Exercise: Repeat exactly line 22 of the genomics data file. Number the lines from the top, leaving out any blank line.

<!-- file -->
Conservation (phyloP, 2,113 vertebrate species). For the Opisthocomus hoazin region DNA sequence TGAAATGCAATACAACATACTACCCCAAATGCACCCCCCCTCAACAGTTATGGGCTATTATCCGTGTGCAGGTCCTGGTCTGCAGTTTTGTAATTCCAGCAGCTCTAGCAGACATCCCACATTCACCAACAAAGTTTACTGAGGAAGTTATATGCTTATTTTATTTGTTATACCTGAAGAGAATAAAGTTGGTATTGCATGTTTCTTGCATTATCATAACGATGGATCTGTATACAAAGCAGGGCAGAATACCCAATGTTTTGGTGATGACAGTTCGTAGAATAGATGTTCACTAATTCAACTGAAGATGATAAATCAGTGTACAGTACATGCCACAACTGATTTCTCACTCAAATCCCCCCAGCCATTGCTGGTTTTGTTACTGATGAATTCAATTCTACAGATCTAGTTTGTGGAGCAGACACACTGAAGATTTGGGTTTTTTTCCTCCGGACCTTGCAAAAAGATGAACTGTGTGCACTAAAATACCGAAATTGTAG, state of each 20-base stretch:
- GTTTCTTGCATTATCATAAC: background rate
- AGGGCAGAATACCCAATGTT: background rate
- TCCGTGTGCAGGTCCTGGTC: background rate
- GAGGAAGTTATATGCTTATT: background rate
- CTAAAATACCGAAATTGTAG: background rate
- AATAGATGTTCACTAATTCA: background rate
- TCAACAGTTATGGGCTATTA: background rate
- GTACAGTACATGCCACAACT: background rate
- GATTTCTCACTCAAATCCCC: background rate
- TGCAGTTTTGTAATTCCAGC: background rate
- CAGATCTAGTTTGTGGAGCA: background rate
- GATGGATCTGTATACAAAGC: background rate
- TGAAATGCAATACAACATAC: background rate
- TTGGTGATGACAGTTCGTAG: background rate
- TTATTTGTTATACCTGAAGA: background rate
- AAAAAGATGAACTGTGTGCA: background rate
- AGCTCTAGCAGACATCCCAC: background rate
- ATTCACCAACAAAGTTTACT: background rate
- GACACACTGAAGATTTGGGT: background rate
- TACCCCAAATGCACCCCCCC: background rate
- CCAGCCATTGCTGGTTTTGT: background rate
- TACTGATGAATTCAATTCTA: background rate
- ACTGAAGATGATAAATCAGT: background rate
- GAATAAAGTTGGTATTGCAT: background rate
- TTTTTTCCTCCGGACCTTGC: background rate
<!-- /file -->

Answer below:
- CCAGCCATTGCTGGTTTTGT: background rate